Some people have no sense of timing. For example, why do the TV and movie studios choose to fight the Writers Guild of America over pennies on a corporate scale, when they could be greeting a new golden age for filmed entertainment?

There's plenty of evidence of the potential for greatness in the entertainment industry. For example, the annual Consumer Electronics Show is winding down in Las Vegas, and the coverage is nearly unanimous: The television is one of the hottest gadgets on the market again. From OLED screens to 150-inch plasma sets and Wi-Fi-enabled TVs, the love buzz is all about the American living room.

Starting early next year, TV viewers will get digital signals or nothing at all, as the government's deadline to phase out analog broadcasts arrives. Digital flat-screen TV prices have plummeted as Hitachi, Sony (NYSE: SNE), Syntax-Brillian (Nasdaq: BRLC), and other manufacturers step up their production lines to meet the new demand. It's hard for me to name a neighbor who doesn't have high-def, or who still watches analog cable or over-the-air signals.

TiVo (Nasdaq: TIVO) is a household name, although most of us have copycat knockoffs. Either way, I can't remember the last time I missed a show I really wanted to watch; it's so easy to just record it and watch the next day. And there are plenty of new distribution channels available, some in high-def and some not. Amazon (Nasdaq: AMZN) wants you to download movies from its Unbox service, and Netflix (Nasdaq: NFLX) is looking beyond the DVD-by-mail model to set-top boxes and the like from dozens of partners. Getting a digital signal for big-screen TV is finally easy.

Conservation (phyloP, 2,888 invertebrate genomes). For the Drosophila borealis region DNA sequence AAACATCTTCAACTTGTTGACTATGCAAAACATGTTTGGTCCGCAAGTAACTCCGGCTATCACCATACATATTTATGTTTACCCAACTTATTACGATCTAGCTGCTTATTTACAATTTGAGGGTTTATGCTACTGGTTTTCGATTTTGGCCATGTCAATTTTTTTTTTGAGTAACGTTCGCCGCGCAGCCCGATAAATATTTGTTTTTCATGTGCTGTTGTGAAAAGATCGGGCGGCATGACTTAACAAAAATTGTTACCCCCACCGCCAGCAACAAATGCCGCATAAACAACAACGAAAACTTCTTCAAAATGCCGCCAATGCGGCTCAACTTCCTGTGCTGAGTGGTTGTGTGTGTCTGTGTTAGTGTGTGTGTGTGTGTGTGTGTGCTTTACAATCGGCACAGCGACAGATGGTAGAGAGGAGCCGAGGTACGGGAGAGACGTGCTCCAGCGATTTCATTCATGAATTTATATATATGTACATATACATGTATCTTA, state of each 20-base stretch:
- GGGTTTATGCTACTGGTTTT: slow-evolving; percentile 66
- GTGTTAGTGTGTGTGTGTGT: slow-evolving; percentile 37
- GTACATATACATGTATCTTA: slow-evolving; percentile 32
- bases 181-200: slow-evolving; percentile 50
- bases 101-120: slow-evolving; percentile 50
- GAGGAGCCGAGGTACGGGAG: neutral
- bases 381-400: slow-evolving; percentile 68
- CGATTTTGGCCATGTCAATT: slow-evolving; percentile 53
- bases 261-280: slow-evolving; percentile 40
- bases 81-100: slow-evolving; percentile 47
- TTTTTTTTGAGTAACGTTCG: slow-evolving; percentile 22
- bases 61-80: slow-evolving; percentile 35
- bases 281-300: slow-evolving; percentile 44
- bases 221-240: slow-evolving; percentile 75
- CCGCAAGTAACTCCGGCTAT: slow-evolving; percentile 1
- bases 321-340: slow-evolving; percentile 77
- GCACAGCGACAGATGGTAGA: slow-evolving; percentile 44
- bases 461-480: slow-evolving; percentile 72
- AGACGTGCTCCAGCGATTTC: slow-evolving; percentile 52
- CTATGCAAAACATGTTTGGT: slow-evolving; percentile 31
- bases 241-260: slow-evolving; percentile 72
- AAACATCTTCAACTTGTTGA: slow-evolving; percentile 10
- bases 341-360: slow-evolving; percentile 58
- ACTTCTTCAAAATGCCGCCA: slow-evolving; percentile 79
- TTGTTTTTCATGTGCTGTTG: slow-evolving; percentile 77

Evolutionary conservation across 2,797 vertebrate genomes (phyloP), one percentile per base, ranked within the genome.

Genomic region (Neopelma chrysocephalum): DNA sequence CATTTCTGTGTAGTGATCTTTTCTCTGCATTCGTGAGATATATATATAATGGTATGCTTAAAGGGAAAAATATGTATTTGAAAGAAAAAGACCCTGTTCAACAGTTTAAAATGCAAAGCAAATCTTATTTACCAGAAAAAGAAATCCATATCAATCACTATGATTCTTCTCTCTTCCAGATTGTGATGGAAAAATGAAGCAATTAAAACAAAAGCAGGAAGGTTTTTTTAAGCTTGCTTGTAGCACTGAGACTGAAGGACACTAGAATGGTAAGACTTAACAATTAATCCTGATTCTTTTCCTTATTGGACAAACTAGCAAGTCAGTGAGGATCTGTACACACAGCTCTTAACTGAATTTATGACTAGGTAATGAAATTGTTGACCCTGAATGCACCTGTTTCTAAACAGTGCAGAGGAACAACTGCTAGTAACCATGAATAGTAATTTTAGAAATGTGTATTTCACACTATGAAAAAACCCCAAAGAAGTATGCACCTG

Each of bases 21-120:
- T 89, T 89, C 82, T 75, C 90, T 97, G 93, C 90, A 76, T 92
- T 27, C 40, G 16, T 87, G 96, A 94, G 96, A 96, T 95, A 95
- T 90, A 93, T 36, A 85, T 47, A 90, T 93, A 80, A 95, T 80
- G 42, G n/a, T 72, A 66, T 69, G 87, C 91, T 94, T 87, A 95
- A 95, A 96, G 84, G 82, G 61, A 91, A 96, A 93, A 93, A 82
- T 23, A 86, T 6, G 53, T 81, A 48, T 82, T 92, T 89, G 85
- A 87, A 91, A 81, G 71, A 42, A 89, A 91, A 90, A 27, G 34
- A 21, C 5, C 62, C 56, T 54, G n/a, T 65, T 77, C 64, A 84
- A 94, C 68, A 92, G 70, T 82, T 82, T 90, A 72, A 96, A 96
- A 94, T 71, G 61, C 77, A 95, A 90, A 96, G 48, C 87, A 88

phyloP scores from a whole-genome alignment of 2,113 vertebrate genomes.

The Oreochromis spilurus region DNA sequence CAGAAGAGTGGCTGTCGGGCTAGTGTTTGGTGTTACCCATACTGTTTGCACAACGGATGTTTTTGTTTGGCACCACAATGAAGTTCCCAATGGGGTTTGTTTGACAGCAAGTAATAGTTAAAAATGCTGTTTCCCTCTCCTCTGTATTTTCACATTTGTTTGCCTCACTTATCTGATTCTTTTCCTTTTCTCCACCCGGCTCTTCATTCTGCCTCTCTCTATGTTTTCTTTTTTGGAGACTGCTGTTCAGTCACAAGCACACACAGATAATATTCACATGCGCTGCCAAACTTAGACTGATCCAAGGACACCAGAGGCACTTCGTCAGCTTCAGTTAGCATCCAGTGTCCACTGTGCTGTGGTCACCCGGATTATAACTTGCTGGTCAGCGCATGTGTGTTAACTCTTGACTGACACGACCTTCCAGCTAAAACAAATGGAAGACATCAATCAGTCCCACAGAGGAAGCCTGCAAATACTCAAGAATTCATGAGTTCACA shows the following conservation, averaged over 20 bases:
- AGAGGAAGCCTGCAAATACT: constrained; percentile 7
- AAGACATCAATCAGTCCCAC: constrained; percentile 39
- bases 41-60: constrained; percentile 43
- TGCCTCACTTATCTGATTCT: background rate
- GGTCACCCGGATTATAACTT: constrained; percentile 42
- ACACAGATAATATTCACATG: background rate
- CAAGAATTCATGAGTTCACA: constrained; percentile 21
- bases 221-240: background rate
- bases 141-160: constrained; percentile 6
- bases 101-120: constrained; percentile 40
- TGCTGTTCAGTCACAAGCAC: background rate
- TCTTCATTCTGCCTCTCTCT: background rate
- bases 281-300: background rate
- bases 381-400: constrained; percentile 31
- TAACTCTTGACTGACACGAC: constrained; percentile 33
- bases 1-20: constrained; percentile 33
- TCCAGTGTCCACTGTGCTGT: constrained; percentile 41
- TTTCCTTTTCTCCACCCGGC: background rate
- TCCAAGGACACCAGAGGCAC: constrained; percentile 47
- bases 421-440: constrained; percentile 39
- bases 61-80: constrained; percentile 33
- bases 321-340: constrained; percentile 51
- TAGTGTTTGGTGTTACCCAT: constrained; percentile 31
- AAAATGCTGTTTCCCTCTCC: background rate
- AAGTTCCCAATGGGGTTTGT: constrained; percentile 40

On top of all that, News Corp (NYSE: NWS) COO Peter Chernin has explained that the credit crisis is a good thing for the entertainment industry because it makes studios work harder on good ideas and dump the questionable ones. So even the financial markets are helping.

My editors might egg my house if I called this a perfect storm, but it is what it is. I can't think of another time in history when conditions were so ripe for making huge profits off entertainment-hungry consumers. All the elements are in place. Well, except for one: no new content, courtesy of writers on strike.

If I were the CEO of a media business such as Disney (NYSE: DIS) or Viacom, I would make darn sure my company didn't miss this massive opportunity. This is a bad time to filibuster over minutiae. It's time to sit down at the bargaining table, hammer out a deal, and get back to work.

There's money to mint, and you might as well spread the wealth fairly. There'll be plenty left over for shareholder returns and executive bonuses.

Further Foolishness:

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Fool contributor Anders Bylund owns shares in Disney and Netflix, but he holds no other position in companies discussed here. The writers have his full support because he knows that writing is hard work. You can check out Anders' holdings if you like. Foolish disclosure is handing out ramen noodles on the ABC picketing line.